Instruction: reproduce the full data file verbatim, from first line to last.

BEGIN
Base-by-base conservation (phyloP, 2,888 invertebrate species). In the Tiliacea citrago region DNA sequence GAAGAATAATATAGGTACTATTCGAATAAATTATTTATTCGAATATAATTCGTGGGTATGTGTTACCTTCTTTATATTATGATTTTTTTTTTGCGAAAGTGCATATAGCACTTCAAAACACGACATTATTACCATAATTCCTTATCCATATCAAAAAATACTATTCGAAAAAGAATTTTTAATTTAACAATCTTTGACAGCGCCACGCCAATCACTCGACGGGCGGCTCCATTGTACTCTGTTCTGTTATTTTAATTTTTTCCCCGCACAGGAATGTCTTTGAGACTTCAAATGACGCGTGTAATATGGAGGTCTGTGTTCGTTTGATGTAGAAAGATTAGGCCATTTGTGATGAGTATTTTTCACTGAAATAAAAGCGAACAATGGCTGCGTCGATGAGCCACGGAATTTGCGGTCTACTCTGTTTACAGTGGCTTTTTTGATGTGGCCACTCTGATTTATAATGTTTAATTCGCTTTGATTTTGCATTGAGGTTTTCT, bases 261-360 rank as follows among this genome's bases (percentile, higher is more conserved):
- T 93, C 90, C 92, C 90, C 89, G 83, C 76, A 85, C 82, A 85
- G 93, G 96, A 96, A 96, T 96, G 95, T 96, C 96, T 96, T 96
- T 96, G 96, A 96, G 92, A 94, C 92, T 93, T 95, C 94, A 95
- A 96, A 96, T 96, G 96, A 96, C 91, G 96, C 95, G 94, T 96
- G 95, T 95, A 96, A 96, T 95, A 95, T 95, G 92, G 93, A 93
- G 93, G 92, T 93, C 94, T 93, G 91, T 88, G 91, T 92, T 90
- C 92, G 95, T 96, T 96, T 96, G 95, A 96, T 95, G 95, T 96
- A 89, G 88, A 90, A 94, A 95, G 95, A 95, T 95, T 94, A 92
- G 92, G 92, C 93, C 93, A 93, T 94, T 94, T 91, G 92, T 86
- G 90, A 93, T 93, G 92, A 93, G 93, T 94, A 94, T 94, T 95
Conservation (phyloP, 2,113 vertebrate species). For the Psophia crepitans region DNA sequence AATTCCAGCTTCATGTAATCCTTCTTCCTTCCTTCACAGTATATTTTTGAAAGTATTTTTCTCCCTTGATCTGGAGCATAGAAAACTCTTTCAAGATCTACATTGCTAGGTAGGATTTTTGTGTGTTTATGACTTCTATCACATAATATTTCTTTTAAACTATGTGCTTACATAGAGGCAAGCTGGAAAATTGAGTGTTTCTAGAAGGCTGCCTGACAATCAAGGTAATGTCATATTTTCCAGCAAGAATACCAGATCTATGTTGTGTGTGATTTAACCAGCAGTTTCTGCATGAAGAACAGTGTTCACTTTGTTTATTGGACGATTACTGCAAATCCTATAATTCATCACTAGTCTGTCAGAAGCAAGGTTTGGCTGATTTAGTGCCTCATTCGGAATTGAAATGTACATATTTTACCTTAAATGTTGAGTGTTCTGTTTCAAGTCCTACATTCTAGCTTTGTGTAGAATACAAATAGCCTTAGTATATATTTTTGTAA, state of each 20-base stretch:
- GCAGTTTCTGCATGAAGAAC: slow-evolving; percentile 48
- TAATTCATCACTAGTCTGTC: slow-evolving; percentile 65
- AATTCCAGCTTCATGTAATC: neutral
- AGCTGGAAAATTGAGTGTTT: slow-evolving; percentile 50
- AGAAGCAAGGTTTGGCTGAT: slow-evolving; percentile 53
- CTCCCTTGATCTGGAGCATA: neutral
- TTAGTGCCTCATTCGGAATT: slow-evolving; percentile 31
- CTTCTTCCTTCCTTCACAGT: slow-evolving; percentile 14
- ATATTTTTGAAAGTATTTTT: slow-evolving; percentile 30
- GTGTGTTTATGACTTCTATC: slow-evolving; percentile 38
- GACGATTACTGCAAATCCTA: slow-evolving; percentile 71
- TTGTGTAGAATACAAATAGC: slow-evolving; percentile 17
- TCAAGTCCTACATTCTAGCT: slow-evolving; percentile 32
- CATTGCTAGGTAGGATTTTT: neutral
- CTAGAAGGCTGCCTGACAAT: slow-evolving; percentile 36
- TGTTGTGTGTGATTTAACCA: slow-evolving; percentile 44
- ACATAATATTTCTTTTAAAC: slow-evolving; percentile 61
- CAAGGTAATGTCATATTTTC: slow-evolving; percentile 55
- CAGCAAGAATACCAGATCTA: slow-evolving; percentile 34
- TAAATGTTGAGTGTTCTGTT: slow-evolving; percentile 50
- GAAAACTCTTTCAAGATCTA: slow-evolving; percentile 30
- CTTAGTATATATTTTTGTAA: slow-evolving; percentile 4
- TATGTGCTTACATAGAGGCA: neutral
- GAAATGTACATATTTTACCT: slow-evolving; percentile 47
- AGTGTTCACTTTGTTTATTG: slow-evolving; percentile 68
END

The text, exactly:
Base-by-base conservation (phyloP, 2,888 invertebrate species). In the Tiliacea citrago region DNA sequence GAAGAATAATATAGGTACTATTCGAATAAATTATTTATTCGAATATAATTCGTGGGTATGTGTTACCTTCTTTATATTATGATTTTTTTTTTGCGAAAGTGCATATAGCACTTCAAAACACGACATTATTACCATAATTCCTTATCCATATCAAAAAATACTATTCGAAAAAGAATTTTTAATTTAACAATCTTTGACAGCGCCACGCCAATCACTCGACGGGCGGCTCCATTGTACTCTGTTCTGTTATTTTAATTTTTTCCCCGCACAGGAATGTCTTTGAGACTTCAAATGACGCGTGTAATATGGAGGTCTGTGTTCGTTTGATGTAGAAAGATTAGGCCATTTGTGATGAGTATTTTTCACTGAAATAAAAGCGAACAATGGCTGCGTCGATGAGCCACGGAATTTGCGGTCTACTCTGTTTACAGTGGCTTTTTTGATGTGGCCACTCTGATTTATAATGTTTAATTCGCTTTGATTTTGCATTGAGGTTTTCT, bases 261-360 rank as follows among this genome's bases (percentile, higher is more conserved):
- T 93, C 90, C 92, C 90, C 89, G 83, C 76, A 85, C 82, A 85
- G 93, G 96, A 96, A 96, T 96, G 95, T 96, C 96, T 96, T 96
- T 96, G 96, A 96, G 92, A 94, C 92, T 93, T 95, C 94, A 95
- A 96, A 96, T 96, G 96, A 96, C 91, G 96, C 95, G 94, T 96
- G 95, T 95, A 96, A 96, T 95, A 95, T 95, G 92, G 93, A 93
- G 93, G 92, T 93, C 94, T 93, G 91, T 88, G 91, T 92, T 90
- C 92, G 95, T 96, T 96, T 96, G 95, A 96, T 95, G 95, T 96
- A 89, G 88, A 90, A 94, A 95, G 95, A 95, T 95, T 94, A 92
- G 92, G 92, C 93, C 93, A 93, T 94, T 94, T 91, G 92, T 86
- G 90, A 93, T 93, G 92, A 93, G 93, T 94, A 94, T 94, T 95
Conservation (phyloP, 2,113 vertebrate species). For the Psophia crepitans region DNA sequence AATTCCAGCTTCATGTAATCCTTCTTCCTTCCTTCACAGTATATTTTTGAAAGTATTTTTCTCCCTTGATCTGGAGCATAGAAAACTCTTTCAAGATCTACATTGCTAGGTAGGATTTTTGTGTGTTTATGACTTCTATCACATAATATTTCTTTTAAACTATGTGCTTACATAGAGGCAAGCTGGAAAATTGAGTGTTTCTAGAAGGCTGCCTGACAATCAAGGTAATGTCATATTTTCCAGCAAGAATACCAGATCTATGTTGTGTGTGATTTAACCAGCAGTTTCTGCATGAAGAACAGTGTTCACTTTGTTTATTGGACGATTACTGCAAATCCTATAATTCATCACTAGTCTGTCAGAAGCAAGGTTTGGCTGATTTAGTGCCTCATTCGGAATTGAAATGTACATATTTTACCTTAAATGTTGAGTGTTCTGTTTCAAGTCCTACATTCTAGCTTTGTGTAGAATACAAATAGCCTTAGTATATATTTTTGTAA, state of each 20-base stretch:
- GCAGTTTCTGCATGAAGAAC: slow-evolving; percentile 48
- TAATTCATCACTAGTCTGTC: slow-evolving; percentile 65
- AATTCCAGCTTCATGTAATC: neutral
- AGCTGGAAAATTGAGTGTTT: slow-evolving; percentile 50
- AGAAGCAAGGTTTGGCTGAT: slow-evolving; percentile 53
- CTCCCTTGATCTGGAGCATA: neutral
- TTAGTGCCTCATTCGGAATT: slow-evolving; percentile 31
- CTTCTTCCTTCCTTCACAGT: slow-evolving; percentile 14
- ATATTTTTGAAAGTATTTTT: slow-evolving; percentile 30
- GTGTGTTTATGACTTCTATC: slow-evolving; percentile 38
- GACGATTACTGCAAATCCTA: slow-evolving; percentile 71
- TTGTGTAGAATACAAATAGC: slow-evolving; percentile 17
- TCAAGTCCTACATTCTAGCT: slow-evolving; percentile 32
- CATTGCTAGGTAGGATTTTT: neutral
- CTAGAAGGCTGCCTGACAAT: slow-evolving; percentile 36
- TGTTGTGTGTGATTTAACCA: slow-evolving; percentile 44
- ACATAATATTTCTTTTAAAC: slow-evolving; percentile 61
- CAAGGTAATGTCATATTTTC: slow-evolving; percentile 55
- CAGCAAGAATACCAGATCTA: slow-evolving; percentile 34
- TAAATGTTGAGTGTTCTGTT: slow-evolving; percentile 50
- GAAAACTCTTTCAAGATCTA: slow-evolving; percentile 30
- CTTAGTATATATTTTTGTAA: slow-evolving; percentile 4
- TATGTGCTTACATAGAGGCA: neutral
- GAAATGTACATATTTTACCT: slow-evolving; percentile 47
- AGTGTTCACTTTGTTTATTG: slow-evolving; percentile 68